China, to go or not to go?
Some tips for Israeli startups
When Israeli companies plan their go-global strategies, they usually aim at the US and European markets. This is understandable because despite endless opportunities of an enormous market for tech products and solutions, a lack of familiarity with the local rules and customs would discourage prudent entrepreneurs.
However, what makes more sense for an entrepreneur is to evenly evaluate all foreseeable opportunities against associated risks in any given market, before making a decision. This article presents (non exhaustively) some factors to consider, in order to maximize one’s benefit in expanding to the Chinese market.
An Israeli business entity may implement its expansion to China through a few ways. One is for a subsidiary of the Israeli parent company to be incorporated in China as a Wholly Foreign Owned Enterprise (or “WFOE”). This has an implication of deep engagement in the market and therefore, many provincial grants become available, in cash or as an exemption of rent and taxes, or both. This is thanks to a top-down plan of strategic collaboration with Israeli tech companies.
As a result, an Israeli company already has a more advantageous starting point to do business in China, compared to other foreign companies of similar sectors and sizes.
Note that these grants are given without an exchange of equity in the Israeli company, unless it was expressly made as an investment from some dedicated funds. So in a way, the grantee owes no substantial duties to the grantor who, in turn, has no control over the grantee. The situation offers considerable liberty for the Israeli company to develop its market in China with funds and network provided by the local government and associations.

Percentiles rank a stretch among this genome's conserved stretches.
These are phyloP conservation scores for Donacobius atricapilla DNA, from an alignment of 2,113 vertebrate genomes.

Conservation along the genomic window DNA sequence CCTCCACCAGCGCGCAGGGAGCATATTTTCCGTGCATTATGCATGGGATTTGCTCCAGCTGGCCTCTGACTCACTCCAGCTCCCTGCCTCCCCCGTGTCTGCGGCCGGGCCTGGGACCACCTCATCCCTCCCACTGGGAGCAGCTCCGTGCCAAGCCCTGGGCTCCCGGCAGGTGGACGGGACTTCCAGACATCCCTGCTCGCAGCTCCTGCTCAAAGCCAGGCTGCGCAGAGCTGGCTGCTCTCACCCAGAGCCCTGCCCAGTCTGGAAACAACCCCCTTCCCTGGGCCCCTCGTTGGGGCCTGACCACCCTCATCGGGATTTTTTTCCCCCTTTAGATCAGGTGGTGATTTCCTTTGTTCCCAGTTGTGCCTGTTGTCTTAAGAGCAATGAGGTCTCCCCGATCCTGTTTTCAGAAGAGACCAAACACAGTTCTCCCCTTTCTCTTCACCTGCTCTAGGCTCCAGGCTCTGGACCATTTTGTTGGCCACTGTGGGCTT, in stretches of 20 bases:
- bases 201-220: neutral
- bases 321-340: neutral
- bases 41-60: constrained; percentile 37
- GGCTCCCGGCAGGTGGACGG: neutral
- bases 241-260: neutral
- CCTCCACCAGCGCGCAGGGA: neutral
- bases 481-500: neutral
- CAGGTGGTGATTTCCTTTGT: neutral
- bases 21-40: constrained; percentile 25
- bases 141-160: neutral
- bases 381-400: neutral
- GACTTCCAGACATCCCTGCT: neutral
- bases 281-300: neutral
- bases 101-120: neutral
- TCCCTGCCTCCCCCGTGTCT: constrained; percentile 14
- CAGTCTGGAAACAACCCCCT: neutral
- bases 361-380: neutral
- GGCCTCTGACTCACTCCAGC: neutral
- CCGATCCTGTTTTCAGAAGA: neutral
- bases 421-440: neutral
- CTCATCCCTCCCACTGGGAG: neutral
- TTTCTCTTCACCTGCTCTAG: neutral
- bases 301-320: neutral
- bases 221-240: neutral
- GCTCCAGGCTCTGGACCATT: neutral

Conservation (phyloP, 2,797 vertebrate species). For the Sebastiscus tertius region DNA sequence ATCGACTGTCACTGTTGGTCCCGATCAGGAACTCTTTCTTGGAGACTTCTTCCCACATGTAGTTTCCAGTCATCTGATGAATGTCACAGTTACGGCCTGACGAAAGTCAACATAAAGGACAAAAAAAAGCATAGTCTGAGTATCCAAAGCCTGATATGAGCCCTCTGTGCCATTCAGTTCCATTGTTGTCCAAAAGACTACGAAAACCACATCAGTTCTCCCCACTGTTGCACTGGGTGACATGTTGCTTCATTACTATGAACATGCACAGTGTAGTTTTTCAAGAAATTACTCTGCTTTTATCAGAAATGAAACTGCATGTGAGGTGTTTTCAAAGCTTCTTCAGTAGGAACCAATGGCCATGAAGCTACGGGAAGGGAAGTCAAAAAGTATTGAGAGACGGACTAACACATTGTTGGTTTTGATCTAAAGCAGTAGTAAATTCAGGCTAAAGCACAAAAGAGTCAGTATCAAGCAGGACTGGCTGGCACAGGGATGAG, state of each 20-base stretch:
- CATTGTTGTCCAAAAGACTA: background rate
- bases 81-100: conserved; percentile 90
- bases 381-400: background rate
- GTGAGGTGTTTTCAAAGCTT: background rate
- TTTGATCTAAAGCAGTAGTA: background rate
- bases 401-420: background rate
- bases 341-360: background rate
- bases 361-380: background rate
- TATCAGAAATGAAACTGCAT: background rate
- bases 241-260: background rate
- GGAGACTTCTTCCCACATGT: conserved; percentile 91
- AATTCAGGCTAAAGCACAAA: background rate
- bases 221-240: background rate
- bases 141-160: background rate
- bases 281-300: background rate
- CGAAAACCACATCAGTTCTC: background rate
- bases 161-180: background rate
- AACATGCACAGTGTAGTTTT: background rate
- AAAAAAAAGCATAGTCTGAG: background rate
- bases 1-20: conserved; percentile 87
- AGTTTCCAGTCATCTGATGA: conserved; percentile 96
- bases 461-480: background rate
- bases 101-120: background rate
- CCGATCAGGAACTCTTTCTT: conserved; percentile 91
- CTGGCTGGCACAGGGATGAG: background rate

On the other hand, some elements such as unaligned interests (occasional or inherent), as well as different ways of doing business ought not be ignored in order to fully benefit from the advantages.
For instance, it is necessary to study past experiences of Israeli companies settling in the same area, the stability of local policies and legal ways to “lock” the current or agreed policies. When it comes to a local partner (sometimes it is a shareholder), consider whether it is necessary to keep governance at WFOE level or offshore (Israeli parent) level.
Israeli startups tend to move fast and focus on immediate interest. Probably a result of the existential crisis, this characteristic also drives Israel’s fast-growing tech industry. While it is key to some success stories, it may seem impatient or “short-sighted” from a Chinese business culture point of view. This opinion seems not to matter until it starts to harm your business. For example, when a long-term motivation to develop in China fails to be demonstrated, a grant decision may be negative.
Apart from navigating in China “on your own”, some Israeli companies paved their way in the Chinese market through their prominent Chinese investors that participated in several financing rounds since the beginning of the Israeli startups.
This article was written by Omer Ben-Zvi, partner and Jiaxin Zhao, associate at China Practice of Shibolet Law Firm.
You are welcome to read about Brooks-Keret China Desk led by Lillian Zhang, Director of Finance & Head of the China Desk